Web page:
Courting 'financial pariah' status

Courting 'financial pariah' status

This past February, Thailand was added to a high-risk blacklist by an international organisation many people have never heard of.

An international finance taskforce has identified Thailand as a ‘‘high-risk country’’ for its lack of controls over money laundering and the financing of terrorism.

The Financial Action Task Force (FATF) was established by the G7 in 1989 to combat money laundering and terrorism finance.

Being on the FATF "high-risk" country list may not sound terrible but, in some circles, it is akin to being labelled a financial pariah.

Thailand now joins the ranks of countries that include North Korea, Iran, Syria, Pakistan and Myanmar, to name just a few. In most contexts, these are not countries people normally wish to be associated with.

The FATF's best practices, known as the "international standard," are meant to have universal application and to serve as a comprehensive framework prohibiting transfer of illicit money.

Its principal contribution has been Forty Recommendations on Combating Money Laundering and the Financing of Terrorism and Proliferation.

Countries are assessed and rated against this standard. In the case of Thailand, the country's financial regime was found to be woefully inadequate and among the worst in the world.

As Thailand grapples with how to get off the list, it will be vital for its policymakers to understand how the FATF operates. The organisation's international standard rests on three principles.

First, countries must improve their national infrastructure to combat money laundering and terrorism financing.

Next, each country is obligated to strengthen its financial system. Both banking and non-banking institutions must set up procedures to identify clients and detect suspicious transactions, as well as develop secure and modern transaction protocols.

Finally, countries must strive to improve international cooperation by collecting, analysing and sharing financial information.

This includes sharing information on international currency flows and developing mutual judicial-assistance programmes to investigate, freeze and confiscate illicit funds.

The FATF's official policy is to blacklist countries that fail to comply with the international standard or refuse to have their financial system evaluated.

Although there is no enforcement mechanism, the blacklist has been remarkably effective in changing the behaviour of designated countries in the past.

The reason for the FATF's effectiveness is simple: many institutions and good corporate citizens are reluctant to do business with or in countries shunned by the organisation. Blacklisted countries that have refused to take remedial action have at times lost significant international investment as a result.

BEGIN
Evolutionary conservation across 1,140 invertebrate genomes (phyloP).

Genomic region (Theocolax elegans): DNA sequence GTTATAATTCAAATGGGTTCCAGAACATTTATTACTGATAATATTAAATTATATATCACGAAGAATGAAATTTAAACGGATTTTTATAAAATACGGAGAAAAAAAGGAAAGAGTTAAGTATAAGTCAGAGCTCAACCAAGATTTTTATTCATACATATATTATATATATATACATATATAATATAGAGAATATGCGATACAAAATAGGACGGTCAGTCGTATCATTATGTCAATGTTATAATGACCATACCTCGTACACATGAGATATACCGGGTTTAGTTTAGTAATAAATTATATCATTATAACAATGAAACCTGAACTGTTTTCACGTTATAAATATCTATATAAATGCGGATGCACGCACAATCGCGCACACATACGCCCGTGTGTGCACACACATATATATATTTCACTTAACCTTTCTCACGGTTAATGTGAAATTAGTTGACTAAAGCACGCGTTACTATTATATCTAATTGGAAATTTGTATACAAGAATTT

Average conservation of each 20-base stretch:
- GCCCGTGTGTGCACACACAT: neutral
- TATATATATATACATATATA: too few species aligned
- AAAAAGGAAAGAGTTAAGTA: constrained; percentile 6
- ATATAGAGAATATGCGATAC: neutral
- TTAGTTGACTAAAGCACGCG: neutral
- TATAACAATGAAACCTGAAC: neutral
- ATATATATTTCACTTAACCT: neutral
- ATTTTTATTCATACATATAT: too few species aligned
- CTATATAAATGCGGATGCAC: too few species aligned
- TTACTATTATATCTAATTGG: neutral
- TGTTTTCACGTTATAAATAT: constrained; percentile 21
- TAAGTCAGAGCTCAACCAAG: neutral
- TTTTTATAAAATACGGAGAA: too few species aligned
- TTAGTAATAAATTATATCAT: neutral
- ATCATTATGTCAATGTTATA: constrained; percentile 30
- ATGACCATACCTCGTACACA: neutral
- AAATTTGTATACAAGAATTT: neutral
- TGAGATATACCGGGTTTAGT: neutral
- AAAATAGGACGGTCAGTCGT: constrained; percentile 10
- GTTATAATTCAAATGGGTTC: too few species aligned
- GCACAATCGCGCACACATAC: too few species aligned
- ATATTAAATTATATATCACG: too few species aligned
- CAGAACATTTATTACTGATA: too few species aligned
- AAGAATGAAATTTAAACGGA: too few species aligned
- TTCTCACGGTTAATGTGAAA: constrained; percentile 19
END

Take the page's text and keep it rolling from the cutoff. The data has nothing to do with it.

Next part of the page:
The International Monetary Fund and the World Bank have sometimes chosen to downgrade a blacklisted country's credit rating _ a significant punishment in today's interconnected financial world.

Other repercussions Bangkok can expect as a result of its "high-risk" status is reduction in foreign investment, international trade and financial transactions, along with a diminishing willingness among the international community to help Thailand grow economically.

There are immediate steps Bangkok should consider to rectify the situation.

First, it is imperative that lawmakers adequately criminalise terrorism finance. The international community has made clear that each country also must have an administrative process to identify and, if necessary, freeze the assets of all illicit actors including terrorists.

Thailand has yet to put in place a mechanism to ensure proper supervision of money laundering activity and to combat the financing of terrorism.

Lastly, the FATF has made clear that the country must complete a risk assessment of its financial sector to see where other weaknesses lie. While the Anti-Money Laundering Office and lawmakers attribute the lax financial regime to the floods that took place here last year, this claim does not stack up.

Instead, this systemic problem will affect the country's economic viability if not corrected quickly.

Ensuring the country's financial sector is not exposed to undue risk mitigates abuse on the part of criminals. It also gives the international community the confidence that Bangkok is serious about protecting its financial sector.


Avi Jorisch, a former US Treasury Department official, is senior fellow for counter-terrorism at the American Foreign Policy Council in Washington.

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